Stargazing has always been thought of as a romantic or peaceful pastime, but when you really think about what’s up there and the consequences it has on our world, it’s anything but. When you’re looking through NASA’s Hubble Space Telescope, you see that they’re no longer just diamonds in the sky.
Take NGC 2022, for example, which can be found in the Orion constellation. When you see what it looks like through a telescope, it’s fantastic. It’s a star approaching the end of its life.
Different stars do different things when they age, depending on their size and makeup. When thinking about stars and the effect they have on us, the most crucial one to keep tabs on is our very own Sun. Eventually, it will become a red giant, just as NGC 2022 has done.
NASA explains in a new blog post:
“When stars like the Sun grow advanced in age, they expand and glow red. These so-called red giants then begin to lose their outer layers of material into space. More than half of such a star’s mass can be shed in this manner, forming a shell of surrounding gas. At the same time, the star’s core shrinks and grows hotter, emitting ultraviolet light that causes the expelled gases to glow.”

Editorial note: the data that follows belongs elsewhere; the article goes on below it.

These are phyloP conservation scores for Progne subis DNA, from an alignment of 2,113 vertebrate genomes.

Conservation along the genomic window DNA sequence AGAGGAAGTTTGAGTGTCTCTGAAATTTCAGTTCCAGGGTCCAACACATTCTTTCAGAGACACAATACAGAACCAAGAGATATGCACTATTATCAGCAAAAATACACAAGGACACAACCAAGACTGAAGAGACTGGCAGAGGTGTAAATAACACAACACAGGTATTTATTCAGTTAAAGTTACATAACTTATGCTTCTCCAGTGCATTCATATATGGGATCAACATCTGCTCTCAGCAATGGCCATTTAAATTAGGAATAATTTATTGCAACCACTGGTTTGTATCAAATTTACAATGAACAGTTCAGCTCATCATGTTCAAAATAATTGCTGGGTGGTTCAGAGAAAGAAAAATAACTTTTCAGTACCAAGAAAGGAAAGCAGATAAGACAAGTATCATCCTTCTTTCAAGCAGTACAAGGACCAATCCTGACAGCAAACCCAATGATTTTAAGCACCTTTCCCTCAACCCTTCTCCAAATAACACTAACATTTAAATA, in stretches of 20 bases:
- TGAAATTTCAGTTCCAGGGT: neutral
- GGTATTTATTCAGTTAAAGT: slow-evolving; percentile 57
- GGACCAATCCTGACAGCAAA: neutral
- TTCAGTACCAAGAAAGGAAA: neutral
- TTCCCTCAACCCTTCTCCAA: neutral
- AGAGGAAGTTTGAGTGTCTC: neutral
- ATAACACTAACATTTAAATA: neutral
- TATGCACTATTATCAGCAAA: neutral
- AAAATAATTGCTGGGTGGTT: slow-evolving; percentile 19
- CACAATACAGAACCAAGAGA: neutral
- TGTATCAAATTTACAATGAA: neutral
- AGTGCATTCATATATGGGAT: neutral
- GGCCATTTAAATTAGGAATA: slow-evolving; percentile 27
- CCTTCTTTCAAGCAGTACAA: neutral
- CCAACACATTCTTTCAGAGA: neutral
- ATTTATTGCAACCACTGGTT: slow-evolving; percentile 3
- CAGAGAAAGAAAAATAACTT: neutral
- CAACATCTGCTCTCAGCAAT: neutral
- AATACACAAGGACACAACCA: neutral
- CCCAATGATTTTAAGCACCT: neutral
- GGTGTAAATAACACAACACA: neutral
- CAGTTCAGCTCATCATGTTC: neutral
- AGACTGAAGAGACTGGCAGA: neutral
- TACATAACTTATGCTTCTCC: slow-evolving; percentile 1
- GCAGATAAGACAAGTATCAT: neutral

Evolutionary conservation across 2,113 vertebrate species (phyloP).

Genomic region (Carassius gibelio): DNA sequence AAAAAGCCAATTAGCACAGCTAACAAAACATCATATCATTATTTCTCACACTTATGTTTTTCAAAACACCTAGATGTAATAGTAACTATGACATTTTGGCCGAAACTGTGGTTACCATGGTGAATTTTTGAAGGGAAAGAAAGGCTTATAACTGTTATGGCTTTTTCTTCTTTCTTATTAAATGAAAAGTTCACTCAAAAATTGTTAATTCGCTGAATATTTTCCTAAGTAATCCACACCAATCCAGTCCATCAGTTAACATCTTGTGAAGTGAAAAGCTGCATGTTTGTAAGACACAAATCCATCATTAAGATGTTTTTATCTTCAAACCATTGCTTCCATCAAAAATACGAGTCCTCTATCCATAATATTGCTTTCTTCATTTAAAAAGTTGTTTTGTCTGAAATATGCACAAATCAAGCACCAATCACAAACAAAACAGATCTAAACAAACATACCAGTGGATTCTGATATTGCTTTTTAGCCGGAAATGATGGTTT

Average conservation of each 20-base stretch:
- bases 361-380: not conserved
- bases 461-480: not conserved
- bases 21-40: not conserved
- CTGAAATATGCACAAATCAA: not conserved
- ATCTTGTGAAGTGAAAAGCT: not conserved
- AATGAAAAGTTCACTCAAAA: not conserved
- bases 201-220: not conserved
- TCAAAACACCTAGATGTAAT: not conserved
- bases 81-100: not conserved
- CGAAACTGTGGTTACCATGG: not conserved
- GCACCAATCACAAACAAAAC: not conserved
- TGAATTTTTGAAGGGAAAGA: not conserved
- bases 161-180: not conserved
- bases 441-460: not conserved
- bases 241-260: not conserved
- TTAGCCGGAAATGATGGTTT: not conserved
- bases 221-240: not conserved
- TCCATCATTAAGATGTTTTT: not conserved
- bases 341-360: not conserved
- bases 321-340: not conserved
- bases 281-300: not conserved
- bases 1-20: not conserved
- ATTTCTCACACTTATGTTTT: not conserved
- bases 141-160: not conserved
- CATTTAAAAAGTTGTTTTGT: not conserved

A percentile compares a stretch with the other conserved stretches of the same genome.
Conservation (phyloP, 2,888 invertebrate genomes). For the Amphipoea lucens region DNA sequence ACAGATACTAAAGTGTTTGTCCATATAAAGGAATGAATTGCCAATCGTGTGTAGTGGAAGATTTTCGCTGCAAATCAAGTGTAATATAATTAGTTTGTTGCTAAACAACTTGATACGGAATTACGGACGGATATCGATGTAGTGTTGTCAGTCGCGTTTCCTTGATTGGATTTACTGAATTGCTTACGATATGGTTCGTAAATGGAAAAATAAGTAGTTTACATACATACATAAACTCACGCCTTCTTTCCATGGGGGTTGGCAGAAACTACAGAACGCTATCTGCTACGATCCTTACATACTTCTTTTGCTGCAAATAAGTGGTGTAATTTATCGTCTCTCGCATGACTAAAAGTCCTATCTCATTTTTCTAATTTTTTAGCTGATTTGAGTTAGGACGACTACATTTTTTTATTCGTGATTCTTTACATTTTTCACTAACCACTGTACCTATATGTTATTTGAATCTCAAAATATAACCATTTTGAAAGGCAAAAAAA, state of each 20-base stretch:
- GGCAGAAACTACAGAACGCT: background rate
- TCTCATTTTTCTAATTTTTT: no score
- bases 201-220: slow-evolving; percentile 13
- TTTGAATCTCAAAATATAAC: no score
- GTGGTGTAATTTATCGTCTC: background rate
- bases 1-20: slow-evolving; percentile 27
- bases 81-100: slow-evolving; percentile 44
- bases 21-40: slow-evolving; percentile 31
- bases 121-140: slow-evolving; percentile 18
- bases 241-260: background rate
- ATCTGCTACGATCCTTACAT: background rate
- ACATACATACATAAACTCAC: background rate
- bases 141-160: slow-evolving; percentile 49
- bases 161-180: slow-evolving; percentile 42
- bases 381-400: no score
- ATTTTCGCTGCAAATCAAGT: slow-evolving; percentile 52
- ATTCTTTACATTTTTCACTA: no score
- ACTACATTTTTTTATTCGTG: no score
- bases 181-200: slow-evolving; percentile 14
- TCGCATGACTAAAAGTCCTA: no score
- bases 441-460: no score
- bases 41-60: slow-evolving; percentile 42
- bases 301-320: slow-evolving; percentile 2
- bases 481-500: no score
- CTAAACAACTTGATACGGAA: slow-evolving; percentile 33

What is left is planet-like in appearance, which is why it’s called a planetary nebula. This all may sound fascinating and exciting, but the effect of our Sun becoming a red giant will be devastating for our planet. Planets that closely orbit stars headed toward the end of their life are swallowed up completely. Others are stripped of their atmosphere.
In our case, most likely Mercury and Venus will be swallowed up, but Earth won’t. However, all life on earth is sure to be eradicated because of the intense heat of the star.
Don’t run off and start panicking, though. We’ve still got about 5.4 billion years till this all goes down, and till then, the sun will very gradually get brighter and hotter.